Quantitative PCR

Total RNA was extracted from whole individual worms using TRIzol Reagent (Invitrogen) according to the manufacturer’s instructions, using the high-salt step for RNA precipitation. RNA was DNAse-treated, purified, and concentrated using the DNA-free RNA kit (Zymo Research). About 1 μg total RNA was used to prepare cDNA using iScript cDNA Synthesis Kit (Biorad) according to the kit protocol. GoTaq qPCR Master Mix (Promega) was used for qPCR reactions in a StepOnePlus Real-Time PCR machine (Applied Biosystems). Smed-beta-tubulin was used as an internal control. Primers corresponding to npy-8 (forward: TGACTCAGCTGATGCCTTTC, reverse: GCCAAATCTTGGTCTTCC), npyr-1 (forward: ACGACATTCAACGACAGAGG, reverse: GTAACGACATCGGACCAACA), nanos (CAAGGACAAATGTTGCCTGTA, reverse: CAACCCATCGATCCAACTCT), beta-tubulin (forward: TGGCTGCTTGTGATCCAAGA, reverse: AAATTGCCGCAACAGTCAAATA), and ophis (forward: ATCGTCTATTGGCCCGTAAG, reverse: AAACGACTGAGCGGAACAAC) were used. Three technical replicates were assayed for each sample. At least four individual animals were used as biological replicates for each condition tested, unless mentioned otherwise. For each gene, ΔCt was calculated as the difference between Ct values of the gene of interest and beta-tubulin. Error bars indicate the range of relative quantities calculated from ΔΔCt ± SEM, where SEM is the standard error of the mean of ΔCt values of the test (and not the reference) biological replicates.

Supporting Information

S1 Data. S. mediterranea transcriptome assembled de novo from sexual and asexual reads.


S2 Data. Planarian genes encoding putative GPCRs in FASTA format.


S3 Data. Planarian GPCR database; related to Fig 1.

Classification results, annotations, and expression information corresponding to the GPCR genes identified in this work (see S2 Data). Column descriptions are as follows: Clone ID: Serial identifier used for database and classification purposes. Gene name: Names assigned to a number of genes by the authors. #exons: Number of exons detected based on mapping of GPCR genes to Schmidtea mediterranea genome version 2.0 [87]. The actual number of exons may be higher as some gene structures are incomplete. Cluster: Results of clustering analysis using CLANS 2.0. Human: Homologous human GPCR class. BLAST description: Top BLAST (protein vs. protein) hit against human proteins. Lowest E-value: E-value corresponding to the top BLAST hit against human proteins. ORF confident: Whether either end or both ends of the open reading frame are confidently discovered. #TM domain: Number of transmembrane domains detected by TMHMM 2.0. Max. control RPKM: Highest RPKM value resulting from mapping sexual or asexual RNA-seq reads to the GPCR sequence list. Log2(FC(sex/asex)) [normalized]: Log base 2 RPKM fold-change between sexual and asexual reads, normalized as described in methods. Values shown only if the associated p-value is smaller than 0.05. Asex/Sex (Graveley): RPKM fold-change between asexual and sexual RNA-seq reads from a previous study [88]. Values shown only if the associated p-value is smaller than 0.05. Sexual irradiation (Graveley): RPKM fold-change between irradiated and control sexual planarian RNA-seq reads [88]. Values shown only if the associated p-value is smaller than 0.05. Asexual irradiation (Graveley): RPKM fold-change between irradiated and control asexual planarian RNA-seq reads [88]. Values shown only if the associated p-value is smaller than 0.05. X1 (SCs) (Pearson): RPKM fold-change between X1 and differentiated sorted cell populations RNA-seq reads [89]. Values shown only if the associated p-value is smaller than 0.05. X2 (Progeny) (Pearson): RPKM fold-change between X2 and differentiated sorted cell populations RNA-seq reads [89]. Values shown only if the associated p-value is smaller than 0.05. in situ pattern: Expression patterns that were observed in at least two independent colorimetric ISH experiments. In all RPKM ratio values, “10,000” represents division by zero—i.e., no reads mapped to reference in the control sample. In Log2(FCsex/asex) [normalized], “13.29”, which is log2(10000), represents division by zero. In in situ pattern, the following abbreviations were used: BR, brain; INT, intestine; TE, testis; OV, ovary; OVD, oviduct; VIT, vitellaria; SPD, sperm duct; CO, copulatory apparatus; NE, no expression detected.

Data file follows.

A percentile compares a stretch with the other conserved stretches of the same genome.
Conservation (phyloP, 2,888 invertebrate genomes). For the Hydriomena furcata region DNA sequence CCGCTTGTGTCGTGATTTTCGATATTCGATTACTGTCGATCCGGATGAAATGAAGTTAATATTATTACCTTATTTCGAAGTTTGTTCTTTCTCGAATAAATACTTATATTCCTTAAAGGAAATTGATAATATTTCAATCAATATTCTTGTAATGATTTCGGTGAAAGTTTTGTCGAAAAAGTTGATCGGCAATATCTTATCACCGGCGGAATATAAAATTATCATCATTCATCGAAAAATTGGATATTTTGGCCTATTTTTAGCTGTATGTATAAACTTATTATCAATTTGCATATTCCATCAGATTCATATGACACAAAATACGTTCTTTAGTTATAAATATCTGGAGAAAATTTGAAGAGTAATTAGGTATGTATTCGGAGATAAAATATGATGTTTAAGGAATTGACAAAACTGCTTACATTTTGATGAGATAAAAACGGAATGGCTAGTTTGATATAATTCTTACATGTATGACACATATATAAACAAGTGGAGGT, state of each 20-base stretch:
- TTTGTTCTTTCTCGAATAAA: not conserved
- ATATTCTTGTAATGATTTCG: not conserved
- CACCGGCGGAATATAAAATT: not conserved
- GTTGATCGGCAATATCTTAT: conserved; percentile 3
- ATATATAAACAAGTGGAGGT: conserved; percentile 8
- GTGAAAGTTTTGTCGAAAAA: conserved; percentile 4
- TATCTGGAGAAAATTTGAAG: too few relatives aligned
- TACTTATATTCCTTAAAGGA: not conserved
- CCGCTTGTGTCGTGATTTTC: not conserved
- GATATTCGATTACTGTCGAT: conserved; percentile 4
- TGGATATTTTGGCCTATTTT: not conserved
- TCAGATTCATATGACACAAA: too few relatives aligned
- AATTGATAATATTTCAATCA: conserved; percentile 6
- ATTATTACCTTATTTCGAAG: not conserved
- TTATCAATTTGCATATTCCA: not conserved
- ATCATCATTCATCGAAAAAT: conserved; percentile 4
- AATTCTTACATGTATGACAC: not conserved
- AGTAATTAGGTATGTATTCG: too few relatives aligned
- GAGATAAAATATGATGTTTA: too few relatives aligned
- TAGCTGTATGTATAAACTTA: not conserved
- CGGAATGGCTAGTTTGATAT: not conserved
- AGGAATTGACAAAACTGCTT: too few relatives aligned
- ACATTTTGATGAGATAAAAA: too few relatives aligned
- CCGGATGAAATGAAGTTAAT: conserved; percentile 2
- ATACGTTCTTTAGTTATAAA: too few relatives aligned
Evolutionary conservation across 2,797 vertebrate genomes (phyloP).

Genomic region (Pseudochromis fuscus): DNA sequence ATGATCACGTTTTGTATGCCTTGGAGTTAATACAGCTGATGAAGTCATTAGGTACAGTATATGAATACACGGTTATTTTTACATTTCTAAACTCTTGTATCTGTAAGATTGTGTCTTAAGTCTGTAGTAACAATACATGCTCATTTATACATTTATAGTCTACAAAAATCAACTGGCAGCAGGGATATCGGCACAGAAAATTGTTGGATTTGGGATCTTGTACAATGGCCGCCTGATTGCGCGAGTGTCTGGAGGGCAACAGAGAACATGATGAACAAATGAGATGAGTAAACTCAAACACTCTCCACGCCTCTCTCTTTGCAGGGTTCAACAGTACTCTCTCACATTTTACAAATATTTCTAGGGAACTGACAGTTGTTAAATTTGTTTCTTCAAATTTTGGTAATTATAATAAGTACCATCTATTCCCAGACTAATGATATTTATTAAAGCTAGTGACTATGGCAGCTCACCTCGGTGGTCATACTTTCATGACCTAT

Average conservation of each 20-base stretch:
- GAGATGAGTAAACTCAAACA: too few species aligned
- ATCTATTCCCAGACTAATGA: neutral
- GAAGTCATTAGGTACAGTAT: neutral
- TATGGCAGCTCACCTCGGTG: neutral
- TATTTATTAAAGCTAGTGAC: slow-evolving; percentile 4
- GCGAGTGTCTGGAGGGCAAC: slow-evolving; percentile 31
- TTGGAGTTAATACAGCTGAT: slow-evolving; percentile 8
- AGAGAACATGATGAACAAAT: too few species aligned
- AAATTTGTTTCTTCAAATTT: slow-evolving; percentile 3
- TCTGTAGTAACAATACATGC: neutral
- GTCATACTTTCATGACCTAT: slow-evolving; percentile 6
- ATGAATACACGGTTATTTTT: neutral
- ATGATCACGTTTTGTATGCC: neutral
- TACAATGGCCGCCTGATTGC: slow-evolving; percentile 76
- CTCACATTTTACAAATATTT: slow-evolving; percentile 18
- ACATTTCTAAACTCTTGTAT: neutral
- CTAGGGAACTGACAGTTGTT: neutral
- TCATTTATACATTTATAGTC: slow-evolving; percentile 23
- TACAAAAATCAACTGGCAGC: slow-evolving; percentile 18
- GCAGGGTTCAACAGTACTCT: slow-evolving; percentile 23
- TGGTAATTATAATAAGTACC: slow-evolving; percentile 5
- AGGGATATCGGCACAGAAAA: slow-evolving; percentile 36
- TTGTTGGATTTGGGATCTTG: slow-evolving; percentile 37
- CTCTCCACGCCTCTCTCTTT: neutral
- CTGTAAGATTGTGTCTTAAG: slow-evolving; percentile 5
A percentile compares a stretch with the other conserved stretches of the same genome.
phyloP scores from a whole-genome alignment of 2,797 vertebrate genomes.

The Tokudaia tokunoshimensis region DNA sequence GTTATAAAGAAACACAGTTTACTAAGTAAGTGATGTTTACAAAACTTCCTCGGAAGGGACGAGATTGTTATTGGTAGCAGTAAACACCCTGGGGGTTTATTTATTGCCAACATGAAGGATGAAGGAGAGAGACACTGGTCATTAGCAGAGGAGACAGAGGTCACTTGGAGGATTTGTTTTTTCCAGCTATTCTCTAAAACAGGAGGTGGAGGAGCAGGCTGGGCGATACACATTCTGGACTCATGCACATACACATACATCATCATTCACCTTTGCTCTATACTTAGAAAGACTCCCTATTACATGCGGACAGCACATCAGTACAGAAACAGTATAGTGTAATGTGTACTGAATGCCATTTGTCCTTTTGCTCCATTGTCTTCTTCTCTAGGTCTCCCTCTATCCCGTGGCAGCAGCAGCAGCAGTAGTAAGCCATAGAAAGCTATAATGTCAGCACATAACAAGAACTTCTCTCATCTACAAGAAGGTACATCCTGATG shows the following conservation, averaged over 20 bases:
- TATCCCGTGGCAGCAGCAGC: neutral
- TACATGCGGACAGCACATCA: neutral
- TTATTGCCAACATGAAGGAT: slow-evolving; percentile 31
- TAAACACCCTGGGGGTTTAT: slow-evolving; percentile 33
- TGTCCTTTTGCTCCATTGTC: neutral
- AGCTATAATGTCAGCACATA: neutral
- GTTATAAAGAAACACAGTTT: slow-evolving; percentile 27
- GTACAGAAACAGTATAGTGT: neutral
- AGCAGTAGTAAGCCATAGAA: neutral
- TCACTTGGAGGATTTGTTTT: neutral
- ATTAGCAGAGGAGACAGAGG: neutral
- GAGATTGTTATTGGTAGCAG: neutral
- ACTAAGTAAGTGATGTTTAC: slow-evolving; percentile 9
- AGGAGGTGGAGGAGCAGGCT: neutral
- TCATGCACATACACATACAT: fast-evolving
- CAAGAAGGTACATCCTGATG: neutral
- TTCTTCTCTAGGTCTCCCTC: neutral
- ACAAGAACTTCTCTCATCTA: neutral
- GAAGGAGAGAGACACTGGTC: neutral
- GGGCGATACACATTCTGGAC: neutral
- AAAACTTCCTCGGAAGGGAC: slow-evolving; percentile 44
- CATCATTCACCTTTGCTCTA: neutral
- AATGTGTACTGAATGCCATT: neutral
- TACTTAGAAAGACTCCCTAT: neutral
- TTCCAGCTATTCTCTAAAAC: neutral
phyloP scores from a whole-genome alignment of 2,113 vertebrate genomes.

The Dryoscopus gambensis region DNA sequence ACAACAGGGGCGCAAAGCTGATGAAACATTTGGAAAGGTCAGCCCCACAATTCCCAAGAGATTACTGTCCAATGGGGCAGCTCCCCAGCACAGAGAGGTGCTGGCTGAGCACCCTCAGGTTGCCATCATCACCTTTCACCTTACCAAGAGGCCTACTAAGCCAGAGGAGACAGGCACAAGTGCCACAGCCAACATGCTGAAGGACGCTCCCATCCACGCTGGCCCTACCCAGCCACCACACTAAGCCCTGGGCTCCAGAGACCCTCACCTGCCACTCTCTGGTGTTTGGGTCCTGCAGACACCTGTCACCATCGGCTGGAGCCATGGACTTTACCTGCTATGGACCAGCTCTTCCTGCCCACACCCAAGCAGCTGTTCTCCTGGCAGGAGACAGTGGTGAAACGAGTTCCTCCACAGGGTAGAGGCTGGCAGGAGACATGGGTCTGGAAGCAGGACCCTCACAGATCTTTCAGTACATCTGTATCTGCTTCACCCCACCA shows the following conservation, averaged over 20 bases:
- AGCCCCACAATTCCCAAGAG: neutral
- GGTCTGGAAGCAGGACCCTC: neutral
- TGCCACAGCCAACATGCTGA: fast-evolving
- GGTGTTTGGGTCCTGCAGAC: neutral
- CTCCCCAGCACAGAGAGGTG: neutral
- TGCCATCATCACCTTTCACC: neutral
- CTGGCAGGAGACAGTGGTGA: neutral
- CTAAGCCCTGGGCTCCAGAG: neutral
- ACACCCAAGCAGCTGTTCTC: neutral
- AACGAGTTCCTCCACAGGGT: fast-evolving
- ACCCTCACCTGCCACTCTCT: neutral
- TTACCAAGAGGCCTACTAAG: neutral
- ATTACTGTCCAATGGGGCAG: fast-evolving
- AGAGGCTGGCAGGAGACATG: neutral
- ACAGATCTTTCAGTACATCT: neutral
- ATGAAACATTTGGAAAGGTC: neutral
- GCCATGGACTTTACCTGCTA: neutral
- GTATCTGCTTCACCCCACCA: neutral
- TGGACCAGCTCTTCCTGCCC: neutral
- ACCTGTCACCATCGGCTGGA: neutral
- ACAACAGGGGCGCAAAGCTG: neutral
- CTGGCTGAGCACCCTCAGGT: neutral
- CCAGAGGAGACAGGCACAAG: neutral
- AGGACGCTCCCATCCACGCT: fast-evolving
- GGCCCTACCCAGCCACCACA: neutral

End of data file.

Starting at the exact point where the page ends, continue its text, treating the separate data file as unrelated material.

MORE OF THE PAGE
S4 Data. Quantification of FISH, RNAi, and receptor assay experiments.


S5 Data. Primers used to clone the GPCRs analyzed.


S6 Data. RNA-seq reads corresponding to the de novo assembly of GPCR genes.


S1 Fig. Discovery and classification of planarian GPCRs; related to Fig 1.